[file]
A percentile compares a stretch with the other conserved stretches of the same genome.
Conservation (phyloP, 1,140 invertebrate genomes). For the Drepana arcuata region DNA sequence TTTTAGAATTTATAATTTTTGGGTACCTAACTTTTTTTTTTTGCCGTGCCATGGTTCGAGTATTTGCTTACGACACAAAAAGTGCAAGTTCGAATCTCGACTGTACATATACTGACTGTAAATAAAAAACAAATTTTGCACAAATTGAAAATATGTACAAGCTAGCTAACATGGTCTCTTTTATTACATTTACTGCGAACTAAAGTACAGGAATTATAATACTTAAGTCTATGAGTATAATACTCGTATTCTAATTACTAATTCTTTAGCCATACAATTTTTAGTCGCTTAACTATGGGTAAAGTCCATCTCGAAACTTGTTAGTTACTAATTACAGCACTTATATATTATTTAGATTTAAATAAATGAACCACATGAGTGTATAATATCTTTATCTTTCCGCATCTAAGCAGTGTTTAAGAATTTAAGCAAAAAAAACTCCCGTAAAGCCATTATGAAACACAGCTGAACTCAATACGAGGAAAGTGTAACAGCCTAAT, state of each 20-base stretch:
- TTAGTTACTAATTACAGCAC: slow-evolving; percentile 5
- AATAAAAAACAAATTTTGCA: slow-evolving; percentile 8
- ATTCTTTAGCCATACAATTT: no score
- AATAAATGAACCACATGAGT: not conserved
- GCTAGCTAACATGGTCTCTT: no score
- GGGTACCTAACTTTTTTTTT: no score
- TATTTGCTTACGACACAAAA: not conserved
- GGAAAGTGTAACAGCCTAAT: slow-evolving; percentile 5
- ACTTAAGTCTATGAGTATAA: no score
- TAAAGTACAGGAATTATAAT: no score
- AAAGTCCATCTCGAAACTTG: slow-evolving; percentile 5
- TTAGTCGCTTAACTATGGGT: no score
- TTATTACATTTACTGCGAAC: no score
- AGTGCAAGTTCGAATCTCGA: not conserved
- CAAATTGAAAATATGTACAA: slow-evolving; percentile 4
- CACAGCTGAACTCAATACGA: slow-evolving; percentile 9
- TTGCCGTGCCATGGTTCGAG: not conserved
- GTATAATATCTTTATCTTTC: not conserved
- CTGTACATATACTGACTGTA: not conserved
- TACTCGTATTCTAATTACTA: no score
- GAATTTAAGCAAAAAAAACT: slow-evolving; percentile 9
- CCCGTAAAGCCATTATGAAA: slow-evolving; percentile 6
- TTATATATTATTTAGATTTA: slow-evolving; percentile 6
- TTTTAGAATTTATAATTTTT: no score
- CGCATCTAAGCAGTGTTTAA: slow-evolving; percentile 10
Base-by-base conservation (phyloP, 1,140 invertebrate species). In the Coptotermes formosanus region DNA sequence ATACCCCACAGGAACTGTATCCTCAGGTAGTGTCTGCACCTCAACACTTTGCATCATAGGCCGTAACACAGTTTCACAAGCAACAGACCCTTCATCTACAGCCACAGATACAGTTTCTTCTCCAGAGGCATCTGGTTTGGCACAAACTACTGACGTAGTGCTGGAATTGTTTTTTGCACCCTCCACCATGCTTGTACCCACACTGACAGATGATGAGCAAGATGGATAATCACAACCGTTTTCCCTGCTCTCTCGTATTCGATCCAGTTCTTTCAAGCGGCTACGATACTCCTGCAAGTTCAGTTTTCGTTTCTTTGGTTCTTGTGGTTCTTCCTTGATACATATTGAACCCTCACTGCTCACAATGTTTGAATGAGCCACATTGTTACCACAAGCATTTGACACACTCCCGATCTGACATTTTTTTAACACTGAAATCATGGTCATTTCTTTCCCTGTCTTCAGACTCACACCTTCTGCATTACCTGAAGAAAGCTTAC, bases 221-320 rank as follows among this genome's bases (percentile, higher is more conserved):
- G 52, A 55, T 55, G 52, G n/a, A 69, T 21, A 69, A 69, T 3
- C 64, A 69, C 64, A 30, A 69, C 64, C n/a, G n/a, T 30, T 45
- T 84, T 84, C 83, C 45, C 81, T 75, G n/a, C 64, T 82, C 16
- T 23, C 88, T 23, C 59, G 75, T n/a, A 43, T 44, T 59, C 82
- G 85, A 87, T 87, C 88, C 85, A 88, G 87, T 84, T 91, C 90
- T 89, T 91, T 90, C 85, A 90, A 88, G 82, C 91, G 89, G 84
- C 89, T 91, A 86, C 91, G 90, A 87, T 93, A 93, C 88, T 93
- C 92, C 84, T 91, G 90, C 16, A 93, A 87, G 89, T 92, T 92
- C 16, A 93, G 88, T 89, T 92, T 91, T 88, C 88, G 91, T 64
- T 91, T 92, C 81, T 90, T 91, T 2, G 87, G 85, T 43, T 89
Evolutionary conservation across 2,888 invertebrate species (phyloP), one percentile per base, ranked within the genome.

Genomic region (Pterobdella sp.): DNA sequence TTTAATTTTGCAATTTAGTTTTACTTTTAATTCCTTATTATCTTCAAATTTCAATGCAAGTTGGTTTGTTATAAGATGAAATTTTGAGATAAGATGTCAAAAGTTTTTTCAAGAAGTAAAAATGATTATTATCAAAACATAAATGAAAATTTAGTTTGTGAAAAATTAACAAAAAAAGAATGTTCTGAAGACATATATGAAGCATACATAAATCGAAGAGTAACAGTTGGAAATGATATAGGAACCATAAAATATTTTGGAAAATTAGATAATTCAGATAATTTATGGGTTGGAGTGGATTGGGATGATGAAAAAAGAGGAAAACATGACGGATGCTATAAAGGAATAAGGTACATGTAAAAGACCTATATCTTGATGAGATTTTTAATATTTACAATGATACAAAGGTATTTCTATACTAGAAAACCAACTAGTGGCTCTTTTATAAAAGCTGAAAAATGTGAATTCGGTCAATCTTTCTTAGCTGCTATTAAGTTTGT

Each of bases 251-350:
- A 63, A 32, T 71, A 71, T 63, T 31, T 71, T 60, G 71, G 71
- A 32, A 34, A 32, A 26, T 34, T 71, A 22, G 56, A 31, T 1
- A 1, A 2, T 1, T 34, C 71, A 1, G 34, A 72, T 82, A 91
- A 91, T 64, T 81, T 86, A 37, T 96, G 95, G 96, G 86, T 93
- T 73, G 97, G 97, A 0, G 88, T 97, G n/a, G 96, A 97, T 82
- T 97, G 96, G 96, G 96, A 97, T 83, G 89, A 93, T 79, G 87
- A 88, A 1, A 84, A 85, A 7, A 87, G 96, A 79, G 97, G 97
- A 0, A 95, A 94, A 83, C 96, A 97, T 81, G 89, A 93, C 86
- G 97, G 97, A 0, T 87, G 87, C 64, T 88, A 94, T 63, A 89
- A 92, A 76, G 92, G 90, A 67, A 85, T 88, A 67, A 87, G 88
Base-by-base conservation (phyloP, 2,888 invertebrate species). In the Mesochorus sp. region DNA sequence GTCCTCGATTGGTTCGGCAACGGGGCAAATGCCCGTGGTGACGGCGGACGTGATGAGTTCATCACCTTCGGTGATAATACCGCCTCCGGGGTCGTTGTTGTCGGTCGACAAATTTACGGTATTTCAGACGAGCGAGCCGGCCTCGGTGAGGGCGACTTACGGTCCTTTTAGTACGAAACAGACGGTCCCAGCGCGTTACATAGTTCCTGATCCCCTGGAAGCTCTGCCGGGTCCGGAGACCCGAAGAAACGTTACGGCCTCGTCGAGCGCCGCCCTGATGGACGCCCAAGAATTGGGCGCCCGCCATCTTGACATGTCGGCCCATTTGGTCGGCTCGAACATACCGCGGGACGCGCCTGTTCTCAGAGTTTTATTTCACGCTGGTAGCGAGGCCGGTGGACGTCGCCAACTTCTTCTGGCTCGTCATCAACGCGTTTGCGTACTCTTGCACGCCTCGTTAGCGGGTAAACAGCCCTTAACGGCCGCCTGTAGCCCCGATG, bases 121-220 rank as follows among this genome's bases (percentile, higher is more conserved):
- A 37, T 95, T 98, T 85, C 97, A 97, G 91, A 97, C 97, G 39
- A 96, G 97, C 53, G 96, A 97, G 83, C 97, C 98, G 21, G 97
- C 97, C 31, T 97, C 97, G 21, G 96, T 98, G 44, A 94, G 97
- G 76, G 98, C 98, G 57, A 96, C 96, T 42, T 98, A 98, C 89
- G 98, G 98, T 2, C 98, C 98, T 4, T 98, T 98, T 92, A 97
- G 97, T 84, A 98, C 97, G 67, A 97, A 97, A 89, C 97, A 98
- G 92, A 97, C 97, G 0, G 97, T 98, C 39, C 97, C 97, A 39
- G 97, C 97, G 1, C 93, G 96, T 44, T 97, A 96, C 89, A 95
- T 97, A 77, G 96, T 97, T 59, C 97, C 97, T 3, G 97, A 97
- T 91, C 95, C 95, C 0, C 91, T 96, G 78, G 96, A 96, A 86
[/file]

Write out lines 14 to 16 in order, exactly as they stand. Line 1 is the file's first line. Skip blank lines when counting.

- TTAGTCGCTTAACTATGGGT: no score
- TTATTACATTTACTGCGAAC: no score
- AGTGCAAGTTCGAATCTCGA: not conserved